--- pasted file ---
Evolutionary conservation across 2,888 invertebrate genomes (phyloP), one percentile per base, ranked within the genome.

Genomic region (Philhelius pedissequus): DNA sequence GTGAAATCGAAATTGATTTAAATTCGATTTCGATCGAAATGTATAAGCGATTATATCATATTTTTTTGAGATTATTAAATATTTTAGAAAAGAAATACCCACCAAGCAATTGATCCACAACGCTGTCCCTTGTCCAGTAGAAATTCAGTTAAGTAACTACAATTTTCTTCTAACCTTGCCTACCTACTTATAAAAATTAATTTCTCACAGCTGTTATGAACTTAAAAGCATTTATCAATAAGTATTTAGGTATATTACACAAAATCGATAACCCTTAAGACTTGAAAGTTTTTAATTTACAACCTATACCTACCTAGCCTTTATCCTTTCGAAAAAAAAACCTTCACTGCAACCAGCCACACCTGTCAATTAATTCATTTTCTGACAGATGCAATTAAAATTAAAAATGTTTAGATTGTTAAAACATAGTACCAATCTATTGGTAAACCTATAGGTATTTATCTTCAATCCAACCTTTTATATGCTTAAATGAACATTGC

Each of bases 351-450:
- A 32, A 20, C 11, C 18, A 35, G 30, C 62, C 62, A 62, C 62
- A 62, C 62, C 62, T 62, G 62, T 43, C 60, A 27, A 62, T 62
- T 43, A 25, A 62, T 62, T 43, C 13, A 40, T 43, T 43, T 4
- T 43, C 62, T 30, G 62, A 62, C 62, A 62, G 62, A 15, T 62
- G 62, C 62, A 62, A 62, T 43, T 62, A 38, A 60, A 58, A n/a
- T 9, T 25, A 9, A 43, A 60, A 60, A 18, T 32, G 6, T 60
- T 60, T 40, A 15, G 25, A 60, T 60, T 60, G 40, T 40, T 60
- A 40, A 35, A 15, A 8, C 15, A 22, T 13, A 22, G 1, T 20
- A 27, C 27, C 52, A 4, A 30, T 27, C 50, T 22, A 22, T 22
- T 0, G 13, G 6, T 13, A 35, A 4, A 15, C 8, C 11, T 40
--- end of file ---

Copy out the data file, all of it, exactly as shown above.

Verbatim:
Evolutionary conservation across 2,888 invertebrate genomes (phyloP), one percentile per base, ranked within the genome.

Genomic region (Philhelius pedissequus): DNA sequence GTGAAATCGAAATTGATTTAAATTCGATTTCGATCGAAATGTATAAGCGATTATATCATATTTTTTTGAGATTATTAAATATTTTAGAAAAGAAATACCCACCAAGCAATTGATCCACAACGCTGTCCCTTGTCCAGTAGAAATTCAGTTAAGTAACTACAATTTTCTTCTAACCTTGCCTACCTACTTATAAAAATTAATTTCTCACAGCTGTTATGAACTTAAAAGCATTTATCAATAAGTATTTAGGTATATTACACAAAATCGATAACCCTTAAGACTTGAAAGTTTTTAATTTACAACCTATACCTACCTAGCCTTTATCCTTTCGAAAAAAAAACCTTCACTGCAACCAGCCACACCTGTCAATTAATTCATTTTCTGACAGATGCAATTAAAATTAAAAATGTTTAGATTGTTAAAACATAGTACCAATCTATTGGTAAACCTATAGGTATTTATCTTCAATCCAACCTTTTATATGCTTAAATGAACATTGC

Each of bases 351-450:
- A 32, A 20, C 11, C 18, A 35, G 30, C 62, C 62, A 62, C 62
- A 62, C 62, C 62, T 62, G 62, T 43, C 60, A 27, A 62, T 62
- T 43, A 25, A 62, T 62, T 43, C 13, A 40, T 43, T 43, T 4
- T 43, C 62, T 30, G 62, A 62, C 62, A 62, G 62, A 15, T 62
- G 62, C 62, A 62, A 62, T 43, T 62, A 38, A 60, A 58, A n/a
- T 9, T 25, A 9, A 43, A 60, A 60, A 18, T 32, G 6, T 60
- T 60, T 40, A 15, G 25, A 60, T 60, T 60, G 40, T 40, T 60
- A 40, A 35, A 15, A 8, C 15, A 22, T 13, A 22, G 1, T 20
- A 27, C 27, C 52, A 4, A 30, T 27, C 50, T 22, A 22, T 22
- T 0, G 13, G 6, T 13, A 35, A 4, A 15, C 8, C 11, T 40